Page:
11 Activation of B Cells Major histocompatibility complex (MHC) expressed on mammalian cells T-dependent antigens Ag presented with (self) MHC to T H cell T H cell produces cytokines that activate the B cell T-independent antigens Stimulate the B cell to make Abs ANIMATION Antigen Processing and Presentation: Overview Activation of B Cells Figure 17.6 T-independent antigens.

12 Activation of B Cells Extracellular antigens Ag fragment MHC class II with Ag fragment MHC class II with Ag fragment displayed on surface Antibodies B cell B cell B cell Immunoglobulin receptors coating B cell surface T H cell Cytokines Plasma cell Immunoglobulin receptors on B cell surface recognize and attach to antigen, which is then internalized and processed. Within the B cell a fragment of the antigen combines with MHC class II. MHC class II antigenfragment complex is displayed on B cell surface. Receptor on the T helper cell (T H ) recognizes complex of MHC class II and antigen fragment and is activated producing cytokines, which activate the B cell. The T H cell has been previously activated by an antigen displayed on a dendritic cell (see Figure 17.10). B cell is activated by cytokines and begins clonal expansion. Some of the progeny become antibody-producing plasma cells. Figure 17.4 Activation of B cells to produce antibodies. Clonal Selection ANIMATION Humoral Immunity: Clonal Selection and Expansion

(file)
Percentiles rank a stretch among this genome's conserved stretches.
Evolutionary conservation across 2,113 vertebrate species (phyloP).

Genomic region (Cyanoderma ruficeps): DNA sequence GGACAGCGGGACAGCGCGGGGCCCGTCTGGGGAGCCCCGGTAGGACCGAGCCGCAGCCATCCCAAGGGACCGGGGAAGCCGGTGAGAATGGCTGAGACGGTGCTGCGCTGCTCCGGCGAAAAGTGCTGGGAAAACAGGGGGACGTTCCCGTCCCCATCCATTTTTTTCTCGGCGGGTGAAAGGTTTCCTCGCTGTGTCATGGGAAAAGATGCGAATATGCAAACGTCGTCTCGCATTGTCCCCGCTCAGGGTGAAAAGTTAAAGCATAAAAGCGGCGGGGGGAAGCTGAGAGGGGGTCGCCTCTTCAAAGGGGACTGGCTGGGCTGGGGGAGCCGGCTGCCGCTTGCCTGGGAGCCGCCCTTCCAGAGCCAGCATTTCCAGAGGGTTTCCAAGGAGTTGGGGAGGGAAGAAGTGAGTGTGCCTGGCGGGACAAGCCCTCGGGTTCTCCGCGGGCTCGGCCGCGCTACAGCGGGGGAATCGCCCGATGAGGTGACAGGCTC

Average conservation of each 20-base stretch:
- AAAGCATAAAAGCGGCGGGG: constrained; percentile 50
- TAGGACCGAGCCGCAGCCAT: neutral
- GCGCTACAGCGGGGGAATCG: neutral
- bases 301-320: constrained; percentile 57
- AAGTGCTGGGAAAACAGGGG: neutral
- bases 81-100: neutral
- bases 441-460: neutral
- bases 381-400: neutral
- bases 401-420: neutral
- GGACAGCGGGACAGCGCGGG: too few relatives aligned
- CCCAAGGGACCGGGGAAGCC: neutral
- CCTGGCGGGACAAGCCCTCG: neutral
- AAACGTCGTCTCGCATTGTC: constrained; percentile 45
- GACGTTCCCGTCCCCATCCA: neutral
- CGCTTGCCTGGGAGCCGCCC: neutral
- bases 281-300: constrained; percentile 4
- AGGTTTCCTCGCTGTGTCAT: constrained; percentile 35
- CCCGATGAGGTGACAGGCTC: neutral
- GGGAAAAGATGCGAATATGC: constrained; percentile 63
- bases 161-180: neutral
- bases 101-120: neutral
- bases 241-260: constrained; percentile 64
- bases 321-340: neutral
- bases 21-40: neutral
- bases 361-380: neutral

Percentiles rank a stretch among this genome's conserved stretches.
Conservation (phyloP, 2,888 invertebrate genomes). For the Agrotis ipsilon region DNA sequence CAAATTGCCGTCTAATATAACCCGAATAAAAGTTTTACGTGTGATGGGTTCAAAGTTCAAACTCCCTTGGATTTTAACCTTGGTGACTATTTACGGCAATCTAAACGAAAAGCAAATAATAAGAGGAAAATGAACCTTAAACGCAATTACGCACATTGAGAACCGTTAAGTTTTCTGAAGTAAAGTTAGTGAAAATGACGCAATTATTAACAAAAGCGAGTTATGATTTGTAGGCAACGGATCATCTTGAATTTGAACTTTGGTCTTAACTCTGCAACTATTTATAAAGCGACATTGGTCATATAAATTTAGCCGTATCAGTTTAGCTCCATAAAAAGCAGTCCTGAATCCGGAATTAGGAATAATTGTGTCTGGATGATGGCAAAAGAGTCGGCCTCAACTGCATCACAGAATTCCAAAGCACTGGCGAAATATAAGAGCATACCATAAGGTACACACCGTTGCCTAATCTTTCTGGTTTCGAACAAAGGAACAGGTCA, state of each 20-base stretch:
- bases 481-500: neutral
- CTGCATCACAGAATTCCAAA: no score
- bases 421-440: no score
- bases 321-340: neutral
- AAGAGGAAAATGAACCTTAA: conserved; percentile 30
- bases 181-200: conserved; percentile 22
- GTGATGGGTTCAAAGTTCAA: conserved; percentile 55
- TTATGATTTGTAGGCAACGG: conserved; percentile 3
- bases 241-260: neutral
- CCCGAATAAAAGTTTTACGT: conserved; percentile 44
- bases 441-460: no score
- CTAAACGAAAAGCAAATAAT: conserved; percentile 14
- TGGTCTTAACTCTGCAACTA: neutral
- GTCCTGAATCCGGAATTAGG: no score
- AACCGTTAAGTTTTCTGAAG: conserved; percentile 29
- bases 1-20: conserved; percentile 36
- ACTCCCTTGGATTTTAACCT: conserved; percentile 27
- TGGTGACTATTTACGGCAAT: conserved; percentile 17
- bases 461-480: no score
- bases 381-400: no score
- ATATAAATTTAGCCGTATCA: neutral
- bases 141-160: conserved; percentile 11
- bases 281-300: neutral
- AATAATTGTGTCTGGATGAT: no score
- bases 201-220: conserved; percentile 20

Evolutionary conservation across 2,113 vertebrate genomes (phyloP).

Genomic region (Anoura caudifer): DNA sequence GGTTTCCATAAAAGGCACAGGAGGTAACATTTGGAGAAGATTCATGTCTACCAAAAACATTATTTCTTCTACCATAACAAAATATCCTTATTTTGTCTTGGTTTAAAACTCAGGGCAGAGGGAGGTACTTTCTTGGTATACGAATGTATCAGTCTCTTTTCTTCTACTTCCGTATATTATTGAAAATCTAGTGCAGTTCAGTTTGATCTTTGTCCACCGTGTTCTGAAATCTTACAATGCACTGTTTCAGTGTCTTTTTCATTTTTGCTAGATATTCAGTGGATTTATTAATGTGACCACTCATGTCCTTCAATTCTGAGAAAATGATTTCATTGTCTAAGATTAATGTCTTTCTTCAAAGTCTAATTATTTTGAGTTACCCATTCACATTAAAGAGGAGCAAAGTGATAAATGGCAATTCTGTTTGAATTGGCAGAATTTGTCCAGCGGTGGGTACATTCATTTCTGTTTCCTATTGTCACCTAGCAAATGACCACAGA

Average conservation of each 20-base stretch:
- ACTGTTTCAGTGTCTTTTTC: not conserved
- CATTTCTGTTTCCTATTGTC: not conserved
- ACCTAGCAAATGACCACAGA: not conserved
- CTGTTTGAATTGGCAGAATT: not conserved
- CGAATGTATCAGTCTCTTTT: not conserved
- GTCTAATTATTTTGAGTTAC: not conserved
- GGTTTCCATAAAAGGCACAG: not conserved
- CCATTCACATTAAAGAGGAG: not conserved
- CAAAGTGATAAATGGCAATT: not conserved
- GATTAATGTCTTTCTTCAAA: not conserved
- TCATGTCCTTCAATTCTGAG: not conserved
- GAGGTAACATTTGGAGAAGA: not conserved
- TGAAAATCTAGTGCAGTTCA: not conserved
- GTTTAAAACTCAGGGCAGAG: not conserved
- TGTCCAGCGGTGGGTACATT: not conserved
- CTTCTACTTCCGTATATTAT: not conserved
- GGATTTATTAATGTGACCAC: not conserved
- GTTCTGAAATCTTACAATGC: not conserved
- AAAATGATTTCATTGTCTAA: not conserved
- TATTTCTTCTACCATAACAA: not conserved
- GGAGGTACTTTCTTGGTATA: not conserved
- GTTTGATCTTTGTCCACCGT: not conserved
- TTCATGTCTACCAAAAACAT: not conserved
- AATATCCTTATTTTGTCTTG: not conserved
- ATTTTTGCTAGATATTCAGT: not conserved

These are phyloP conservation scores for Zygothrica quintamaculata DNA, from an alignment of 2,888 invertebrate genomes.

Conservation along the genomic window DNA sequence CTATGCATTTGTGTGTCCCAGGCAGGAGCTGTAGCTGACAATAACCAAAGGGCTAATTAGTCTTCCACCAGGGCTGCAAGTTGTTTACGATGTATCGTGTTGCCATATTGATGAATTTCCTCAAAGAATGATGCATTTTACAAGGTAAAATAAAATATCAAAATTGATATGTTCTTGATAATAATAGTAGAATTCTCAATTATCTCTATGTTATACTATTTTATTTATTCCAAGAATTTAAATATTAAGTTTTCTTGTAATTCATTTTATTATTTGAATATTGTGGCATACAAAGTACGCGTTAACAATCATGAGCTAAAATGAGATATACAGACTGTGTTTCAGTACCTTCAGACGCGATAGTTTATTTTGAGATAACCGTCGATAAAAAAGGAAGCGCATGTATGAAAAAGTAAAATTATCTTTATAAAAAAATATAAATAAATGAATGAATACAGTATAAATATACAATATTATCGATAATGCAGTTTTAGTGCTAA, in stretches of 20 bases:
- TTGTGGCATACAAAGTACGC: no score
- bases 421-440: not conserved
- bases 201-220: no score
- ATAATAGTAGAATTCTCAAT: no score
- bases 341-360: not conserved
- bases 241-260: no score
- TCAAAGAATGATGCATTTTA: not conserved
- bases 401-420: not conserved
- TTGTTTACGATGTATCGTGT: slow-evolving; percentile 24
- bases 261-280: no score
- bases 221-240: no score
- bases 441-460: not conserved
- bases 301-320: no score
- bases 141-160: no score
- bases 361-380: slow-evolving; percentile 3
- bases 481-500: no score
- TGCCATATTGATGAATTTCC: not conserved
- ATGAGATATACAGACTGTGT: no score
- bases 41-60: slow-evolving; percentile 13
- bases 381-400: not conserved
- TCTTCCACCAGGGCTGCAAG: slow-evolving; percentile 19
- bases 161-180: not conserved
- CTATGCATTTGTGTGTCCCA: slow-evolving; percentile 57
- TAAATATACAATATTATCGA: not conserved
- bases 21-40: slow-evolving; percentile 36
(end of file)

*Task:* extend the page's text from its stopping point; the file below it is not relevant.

13 Activation of B Cells B cells differentiate into: Antibody-producing plasma cells Memory cells Clonal deletion eliminates harmful B cells Antigen Antibody Binding Agglutination Opsonization Activation of complement Antibody-dependent cell-mediated cytotoxicity Neutralization ANIMATION Humoral Immunity: Antibody Function